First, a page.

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1 Quantitative Methods II Dummy Variables & Interaction Eﬀects Edmund Malesky, Ph.D., UCSD

# 1 Quantitative Methods II Dummy Variables & Interaction Effects Edmund Malesky, Ph.D., UCSD

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Quantitative Methods II

Dummy Variables & Interaction Effects

Edmund Malesky, Ph.D., UCSD

2

The Homogeneity Assumption

OLS assumes all cases in your data are comparable

x’s are a sample drawn from a single population

But we may analyze distinct groups of cases together in one analysis

Mean value of y may differ by group

3

Qualitative Variables

These group effects remain as part of the error term

If groups differ in their distribution of x’s, then we get a correlation between the X variables and the error term

Violates assumption: cov(Xi, ui)=E(u)=0 Omitted Variable Bias!

4

Testing for Differences Across Groups (p. 249-252) The Chow Test i.e. Testing for difference between males and females on

SSR1=Males only; SSR2=Females only SSRur=SSR1+SSR2 SSRP=SSRr=Pooling across both groups

1 2

1 2

[ ( )] [ 2( 1)]*

1pSSR SSR SSR n k

FSSR SSR k

The Chow Test:1. Is only valid under homoskedasticity (the

error variance for the two groups must be equal).

2. The null hypothesis is that there is no difference at all; either in the intercept or

the slope between the two groups.

3. This may be two restrictive in these cases, we should allow dummy variables

and dummy interactions to allow us to predict different slopes and intercepts for

the two groups.

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Example: Democracy & Tariffs

Here we see that democracies have lower tariffs

Here we see that states in Regional Trading Arrangements (RTA’s) have lower tariffs

0

5

10

15

20

25

30

35

40

Dictator Oligarch Anocracy DemocracyP

erce

nt

Tar

iffs

Pooled Data

05

10152025

3035404550

Dictator Oligarch Anocracy Democracy

Per

cen

t T

ari

ffs

RTANo RTAPooled Data

But if Democracies are more likely to be in RTA’s, then pooling RTA and non-RTA

states biases the coefficient

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Solution: The Qualitative Variable

Measure this group difference (RTA vs. Non-RTA) and specify it as an x

This eliminates bias But we have no numerical scale to

measure RTA’s Create a categorical variable that captures

this group difference

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The Qualitative “Dummy”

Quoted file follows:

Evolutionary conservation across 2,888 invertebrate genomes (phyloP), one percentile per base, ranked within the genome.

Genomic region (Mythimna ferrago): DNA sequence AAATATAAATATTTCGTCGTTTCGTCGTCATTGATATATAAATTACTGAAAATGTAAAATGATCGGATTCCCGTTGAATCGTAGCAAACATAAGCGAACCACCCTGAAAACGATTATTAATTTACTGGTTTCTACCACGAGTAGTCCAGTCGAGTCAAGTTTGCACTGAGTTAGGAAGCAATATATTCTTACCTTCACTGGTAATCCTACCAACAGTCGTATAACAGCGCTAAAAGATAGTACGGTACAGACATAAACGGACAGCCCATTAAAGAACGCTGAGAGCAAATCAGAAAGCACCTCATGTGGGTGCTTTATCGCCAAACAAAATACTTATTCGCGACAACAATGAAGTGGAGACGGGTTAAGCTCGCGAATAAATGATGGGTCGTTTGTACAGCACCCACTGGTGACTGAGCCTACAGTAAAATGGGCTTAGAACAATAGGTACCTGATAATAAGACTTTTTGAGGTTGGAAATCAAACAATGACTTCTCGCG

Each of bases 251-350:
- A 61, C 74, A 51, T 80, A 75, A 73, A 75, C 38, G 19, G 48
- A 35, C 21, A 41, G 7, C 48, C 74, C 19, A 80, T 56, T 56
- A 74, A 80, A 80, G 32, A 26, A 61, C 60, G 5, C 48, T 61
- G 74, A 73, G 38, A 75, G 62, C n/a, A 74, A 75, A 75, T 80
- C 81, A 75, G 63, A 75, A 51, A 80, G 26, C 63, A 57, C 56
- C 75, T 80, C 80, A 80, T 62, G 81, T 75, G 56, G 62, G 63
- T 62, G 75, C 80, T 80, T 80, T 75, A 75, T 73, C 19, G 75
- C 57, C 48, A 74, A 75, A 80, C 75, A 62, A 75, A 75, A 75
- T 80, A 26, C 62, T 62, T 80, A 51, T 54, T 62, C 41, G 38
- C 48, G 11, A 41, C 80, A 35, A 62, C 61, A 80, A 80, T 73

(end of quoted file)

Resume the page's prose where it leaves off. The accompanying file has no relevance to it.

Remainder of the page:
Create a variable that equals 1 when a case is part of a group, 0 otherwise

This variable creates a new intercept for the cases in the group marked by the dummy

Specifically, how would we interpret:

0 1 2TARIFF DEM RTA u

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Democracy and Tariff Barriers

05

10152025

3035404550

Dictator Oligarch Anocracy Democracy

Perc

ent T

ariff

s

RTANo RTA

0 1 2

0 1 2

ˆ ˆ ˆ ˆ

ˆ ˆ ˆ50 5 10

TARIFF DEM RTA u

and and

9x1 (could be continuous, categorical, or dichotomous)

y

Graphical Depiction of a Dummy

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0 2ˆ ˆ

1

1

0

0 1 1 2 2 2ˆ ˆ ˆˆ if 1y x x x

0 1 1ˆ ˆy x

0 1 1 2 2 2ˆ ˆ ˆˆ if 0y x x x

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Multiple Category Dummies

Dummy variables are a very flexible way to assess categorical differences in the mean of y

We can use dummies even for concepts with multiple categories

Imagine we want to capture the impact of global region on tariffsRegions: Americas, Europe, Asia, Africa

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Warning!Warning!

Do not fall into the dummy variable trap!

When you have entered both values of a dummy variable in the same regression. These two variables are linearly dependent. One will drop out.

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Multiple Category Dummies

Create 4 separate dummy variables - 1 for each region

Include all except one of these dummies in the equation

If you include all 4 dummies you get perfect collinearity with the constant. The fourth dummy will drop out.

Americas+Europe+Asia+Africa=1

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Interpreting Multi-Category Dummies

Each coefficient compares the mean for that group to the mean in the excluded category

Thus if: βhat

2-βhat4 compare the mean tariff in each region to the

mean in the Americas

Mean in Americas is βhat0

An alternative strategy is to drop the constant and run all dummies, as discussed last week.

0 1 2 3 4ˆ ˆ ˆ ˆ ˆ ˆTARIFF DEM EUR ASIA AFR u

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Dumb Dummies

Dummy variables are easy, flexible ways to measure categorical concepts

They CAN be just labels for ignorance Try to use dummies to capture theoretical

constructs not empirical observations If possible, measure the theoretical

construct more directly

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Interaction Effects

Dummy variables specify new intercepts Other slope coefficients in the equation do

not change OLS assumes that the slopes of